We generated tons of ideas for how we could make this happen and things we need to make happen. 

To make our tunnel, we set to work knocking out the bottom of barrels. This was a VERY LOUD PROCESS.

One team decided to work on the tunnel — one that was at an angle to let gravity propel the train car. 

Another team set to building the train car itself - something small enough to be in the tunnel but light and strong enough to be tested. 


Another team was working on a gravity/pulley launching system. There was difficulty adding a eyebolt to a wood beam used as an anchor. We put all the heavy things from the shop on top of the beam.

It still failed, even with a railroad track, cement block, and a bag of rocks! We tried to add more things to see how it would work for our final test.

Our last step was band-sawing some plywood into a road surface inside the tunnel. But we couldn't get it to stay in place in the tunnel before our day ended.  

And for our test....


One Day Workshop - Anywhere Swings

Tinkering Challenge, Rope, Problem Solving, Interactive, Engineering ChallengeJosh Rothhaas

Today we took on what sounds like a simple challenge. Make a swing that can be put up and taken down anywhere. The putting up is easy if you've got one decently strong looped knot in your mental collection, some rope, a piece of wood and some time to think about it. A swing that can be gotten back down, without climbing the tree or cutting the rope down, is something else entirely.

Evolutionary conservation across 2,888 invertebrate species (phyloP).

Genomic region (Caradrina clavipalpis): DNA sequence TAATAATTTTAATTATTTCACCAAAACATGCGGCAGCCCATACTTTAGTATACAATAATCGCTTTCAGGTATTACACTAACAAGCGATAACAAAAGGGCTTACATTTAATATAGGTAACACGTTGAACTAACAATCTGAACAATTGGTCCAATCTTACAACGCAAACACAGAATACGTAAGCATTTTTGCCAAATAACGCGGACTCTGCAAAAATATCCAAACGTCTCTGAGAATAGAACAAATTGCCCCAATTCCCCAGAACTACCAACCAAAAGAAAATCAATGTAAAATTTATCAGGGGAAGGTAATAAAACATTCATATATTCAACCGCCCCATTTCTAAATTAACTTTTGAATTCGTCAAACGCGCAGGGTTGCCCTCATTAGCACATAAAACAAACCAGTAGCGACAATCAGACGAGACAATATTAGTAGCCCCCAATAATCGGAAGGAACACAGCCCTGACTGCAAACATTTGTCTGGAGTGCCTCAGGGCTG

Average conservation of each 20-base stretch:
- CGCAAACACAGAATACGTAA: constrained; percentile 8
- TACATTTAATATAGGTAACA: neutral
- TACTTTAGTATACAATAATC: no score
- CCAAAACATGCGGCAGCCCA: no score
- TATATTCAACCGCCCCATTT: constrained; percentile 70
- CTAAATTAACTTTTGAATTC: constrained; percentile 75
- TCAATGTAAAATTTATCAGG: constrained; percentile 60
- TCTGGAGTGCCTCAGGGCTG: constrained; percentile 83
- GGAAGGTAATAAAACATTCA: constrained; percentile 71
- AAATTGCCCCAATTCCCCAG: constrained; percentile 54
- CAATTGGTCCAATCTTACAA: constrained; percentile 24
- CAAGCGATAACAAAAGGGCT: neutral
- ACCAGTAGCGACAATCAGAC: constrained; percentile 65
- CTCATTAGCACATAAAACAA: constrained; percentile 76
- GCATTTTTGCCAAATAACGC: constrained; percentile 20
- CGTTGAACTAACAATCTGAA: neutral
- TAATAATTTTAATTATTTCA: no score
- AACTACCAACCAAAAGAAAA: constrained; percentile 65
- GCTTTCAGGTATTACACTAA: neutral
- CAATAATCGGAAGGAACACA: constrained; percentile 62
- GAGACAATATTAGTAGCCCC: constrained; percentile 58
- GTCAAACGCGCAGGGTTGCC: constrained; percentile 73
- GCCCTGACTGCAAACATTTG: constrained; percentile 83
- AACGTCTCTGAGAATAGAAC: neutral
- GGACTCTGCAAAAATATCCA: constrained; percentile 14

We trained with tools and practiced the figure eight knot.

We laid out a design.

And we got to work.

Some kids made their swings to swing on low branches.

Others made them to swing on high branches.

The designs where full of clever solutions dealing with weight and friction.

And then we swung on our creations!

See more photos on our flickr.

One Day Workshop : Elevators

Problem Solving, Tinkering Challenge, Rope, Technical SkillsAccounts at Brightworks

The goal of the day; make two working elevators. We started of with a noisy hour of tool training and practice to quickly get the basic skills needed to build something spectacular. From there we designed, thought, and got to making.

We get acquainted with the chop saw and the drills.

From there we announced the project and began planning. We drew and discussed our ideas. One essential element was the rope and pulley set that would eventually lift us. Josh lead a lesson in cutting synthetic rope with a hot piece of metal.

One team pursued the base first while another chased a frame that was a nearly a cube. Both teams needed to do a lot of drilling.

One team pursued a sort of suspended tackle block. The precision of the holes that would eventually hold the pulleys was key. These girls handled it like pros.

The cube takes shape!

And the custom tackle block comes together.

A knot tying guru enters a zen state.

And we take off. A few feet into the sky is the limit for the day. Those few feet where impossible just 5 hours ago. And now we are floating on a device of our own hard work.